Re: [RFC/PATCH] Documentation of kernel messages

From: Gerrit Huizenga
Date: Fri Jun 15 2007 - 16:56:20 EST

On Fri, 15 Jun 2007 11:51:51 PDT, Randy Dunlap wrote:
> For those of us who have not been in on these meetings, I think that
> some serious justifications are needed. The last paragraph began to
> go in that direction, but it needs to be more detailed and convincing.
> And "for debugging" doesn't cut it IMO.
> --
> ~Randy

Fair point, Randy.

This came up this time because people in Japan supporting Linux customers
are not always familiar with Linux kernel internals and thus debugging
problems based on a terse, English language message is just painful. Also,
any given message doesn't really provide any input about what *really*
failed, what should be done about it, how to correct this issue, or what
parts to pull out of your machine and replace with properly working parts.

So, the Message Pedia is basically a Japanese language wiki today where
people doing support can annotate the messages with real life experience on
what to *do* about the error.

Part of the problem is that the error messages when extracted don't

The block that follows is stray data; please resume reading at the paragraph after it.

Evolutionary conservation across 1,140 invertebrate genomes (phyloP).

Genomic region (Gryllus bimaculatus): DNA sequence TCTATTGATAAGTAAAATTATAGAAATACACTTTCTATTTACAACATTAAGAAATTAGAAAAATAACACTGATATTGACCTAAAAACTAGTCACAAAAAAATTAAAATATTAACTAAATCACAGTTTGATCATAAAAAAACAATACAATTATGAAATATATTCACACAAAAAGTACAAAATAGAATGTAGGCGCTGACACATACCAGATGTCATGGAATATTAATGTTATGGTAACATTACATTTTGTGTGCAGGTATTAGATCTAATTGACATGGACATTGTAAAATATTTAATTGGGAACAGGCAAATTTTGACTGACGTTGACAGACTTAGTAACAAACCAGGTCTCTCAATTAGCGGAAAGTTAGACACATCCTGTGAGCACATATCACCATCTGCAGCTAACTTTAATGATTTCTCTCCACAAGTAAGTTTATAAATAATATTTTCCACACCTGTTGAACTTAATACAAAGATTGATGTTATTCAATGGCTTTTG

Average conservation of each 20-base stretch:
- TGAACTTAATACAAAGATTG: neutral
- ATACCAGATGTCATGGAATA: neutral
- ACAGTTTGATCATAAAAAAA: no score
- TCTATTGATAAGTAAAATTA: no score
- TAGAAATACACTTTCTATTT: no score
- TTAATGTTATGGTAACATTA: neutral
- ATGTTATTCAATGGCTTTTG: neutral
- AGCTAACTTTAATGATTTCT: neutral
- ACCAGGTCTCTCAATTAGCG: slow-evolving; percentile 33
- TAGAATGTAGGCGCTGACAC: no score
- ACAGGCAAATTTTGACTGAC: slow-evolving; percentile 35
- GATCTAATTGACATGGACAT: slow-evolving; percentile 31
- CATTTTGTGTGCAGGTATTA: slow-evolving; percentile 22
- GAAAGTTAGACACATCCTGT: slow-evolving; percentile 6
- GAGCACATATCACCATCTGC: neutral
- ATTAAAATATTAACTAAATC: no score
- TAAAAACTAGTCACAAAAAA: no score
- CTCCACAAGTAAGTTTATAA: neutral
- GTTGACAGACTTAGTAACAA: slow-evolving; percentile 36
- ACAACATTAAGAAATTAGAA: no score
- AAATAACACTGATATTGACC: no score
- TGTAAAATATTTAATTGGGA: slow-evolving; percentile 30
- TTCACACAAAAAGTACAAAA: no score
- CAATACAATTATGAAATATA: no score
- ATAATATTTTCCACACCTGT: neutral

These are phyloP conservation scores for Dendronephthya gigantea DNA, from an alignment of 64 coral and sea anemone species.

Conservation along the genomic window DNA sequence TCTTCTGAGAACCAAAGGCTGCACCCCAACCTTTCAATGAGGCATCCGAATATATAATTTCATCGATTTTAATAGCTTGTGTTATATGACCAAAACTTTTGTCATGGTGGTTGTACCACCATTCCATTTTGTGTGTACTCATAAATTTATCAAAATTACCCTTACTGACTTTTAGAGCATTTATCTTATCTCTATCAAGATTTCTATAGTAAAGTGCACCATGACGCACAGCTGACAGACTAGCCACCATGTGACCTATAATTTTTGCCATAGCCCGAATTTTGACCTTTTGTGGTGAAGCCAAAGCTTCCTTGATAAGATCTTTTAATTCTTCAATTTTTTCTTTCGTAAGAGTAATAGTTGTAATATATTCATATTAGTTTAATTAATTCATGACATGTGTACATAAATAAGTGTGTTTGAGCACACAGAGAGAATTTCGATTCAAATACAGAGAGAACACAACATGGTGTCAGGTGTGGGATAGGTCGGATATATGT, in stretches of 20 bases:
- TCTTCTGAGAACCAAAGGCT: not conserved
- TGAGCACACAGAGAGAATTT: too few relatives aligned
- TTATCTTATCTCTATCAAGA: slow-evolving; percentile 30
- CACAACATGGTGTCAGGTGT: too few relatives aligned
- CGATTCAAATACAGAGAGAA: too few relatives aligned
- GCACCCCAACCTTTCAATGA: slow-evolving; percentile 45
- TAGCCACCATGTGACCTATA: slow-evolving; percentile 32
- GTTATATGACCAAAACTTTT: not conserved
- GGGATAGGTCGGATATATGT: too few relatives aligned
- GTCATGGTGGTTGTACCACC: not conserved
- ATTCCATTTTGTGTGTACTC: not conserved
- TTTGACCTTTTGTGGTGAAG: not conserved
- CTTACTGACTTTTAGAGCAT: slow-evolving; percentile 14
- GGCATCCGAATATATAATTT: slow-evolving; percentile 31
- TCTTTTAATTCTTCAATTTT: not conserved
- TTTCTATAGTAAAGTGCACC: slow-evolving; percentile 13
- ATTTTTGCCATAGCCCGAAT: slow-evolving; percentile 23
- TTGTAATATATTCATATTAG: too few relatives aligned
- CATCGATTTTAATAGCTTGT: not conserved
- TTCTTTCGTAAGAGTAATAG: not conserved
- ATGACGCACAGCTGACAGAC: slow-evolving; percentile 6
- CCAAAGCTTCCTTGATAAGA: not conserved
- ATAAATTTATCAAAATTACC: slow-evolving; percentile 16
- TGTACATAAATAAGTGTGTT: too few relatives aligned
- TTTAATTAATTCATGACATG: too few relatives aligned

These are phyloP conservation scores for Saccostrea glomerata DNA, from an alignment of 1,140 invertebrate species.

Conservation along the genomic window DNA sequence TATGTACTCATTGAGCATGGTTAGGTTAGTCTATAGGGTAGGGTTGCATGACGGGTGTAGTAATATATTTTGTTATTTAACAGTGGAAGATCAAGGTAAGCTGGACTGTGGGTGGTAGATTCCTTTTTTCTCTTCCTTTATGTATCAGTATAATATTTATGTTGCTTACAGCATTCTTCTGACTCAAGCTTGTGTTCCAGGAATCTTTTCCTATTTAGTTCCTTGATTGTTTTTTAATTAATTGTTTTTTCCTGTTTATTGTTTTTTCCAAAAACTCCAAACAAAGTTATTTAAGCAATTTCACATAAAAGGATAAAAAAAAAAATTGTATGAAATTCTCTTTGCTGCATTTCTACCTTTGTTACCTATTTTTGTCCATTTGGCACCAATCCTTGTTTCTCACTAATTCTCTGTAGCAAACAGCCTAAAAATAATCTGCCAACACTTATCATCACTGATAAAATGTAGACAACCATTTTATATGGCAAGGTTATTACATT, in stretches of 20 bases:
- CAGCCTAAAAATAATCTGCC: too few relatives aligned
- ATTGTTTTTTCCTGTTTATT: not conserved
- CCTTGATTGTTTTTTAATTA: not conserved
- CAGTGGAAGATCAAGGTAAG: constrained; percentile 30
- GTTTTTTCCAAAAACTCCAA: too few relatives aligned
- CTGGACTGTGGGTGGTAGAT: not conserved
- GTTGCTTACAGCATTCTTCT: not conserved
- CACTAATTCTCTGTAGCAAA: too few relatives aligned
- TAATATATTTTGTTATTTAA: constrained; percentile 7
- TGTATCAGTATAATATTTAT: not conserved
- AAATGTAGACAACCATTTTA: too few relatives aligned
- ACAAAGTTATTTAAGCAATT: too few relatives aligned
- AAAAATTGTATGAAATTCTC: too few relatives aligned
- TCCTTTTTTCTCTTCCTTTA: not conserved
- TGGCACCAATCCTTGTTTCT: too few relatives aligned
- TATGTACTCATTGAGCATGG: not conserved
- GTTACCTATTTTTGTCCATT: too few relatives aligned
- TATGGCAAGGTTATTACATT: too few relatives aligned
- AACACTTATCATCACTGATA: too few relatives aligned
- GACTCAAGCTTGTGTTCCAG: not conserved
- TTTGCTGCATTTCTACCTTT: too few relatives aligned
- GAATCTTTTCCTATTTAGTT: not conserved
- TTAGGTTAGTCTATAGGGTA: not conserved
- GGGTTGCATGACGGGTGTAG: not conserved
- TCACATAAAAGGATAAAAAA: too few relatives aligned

stand alone and don't easily allow tracing back to the real source. When
the problem is handed from the second line support folks deeper into the
support or development organization, the message has to be found in the
source tree in some non-ambiguous fashion.

The other problem that comes up in other, non-English locales is that
debugging your Linux box when you are a non-native English speaker is
just plain impossible. Providing a means for getting localized kernel
messages allows more end users to at least reasonably debug their own
machine. Most every user level project today allows localization directly
but the kernel has never had any reasonable mechanism for localisation.

Now, the proposal here doesn't make the kernel "as good as" user level
application, but it would at least provide a searchable key to help
people get localized guidance on problems.

I'm sure there are other benefits that most can see based on just simple
debuggability. But the Japanese goal is really to construct a database
of debugging info & context based on their experiences.

And, I'm sure that others can speak for themselves. I'm mostly playing
scribe on this one - we abandoned our error and event subsystem work years
ago, even though this was one of the biggest weaknesses we saw in customer
support 3-5 years ago, simply because our changes were still viewed as
too invasive for mainline kernel. These proposed changes help a lot, while
remaining almost completely invisible to most developers.

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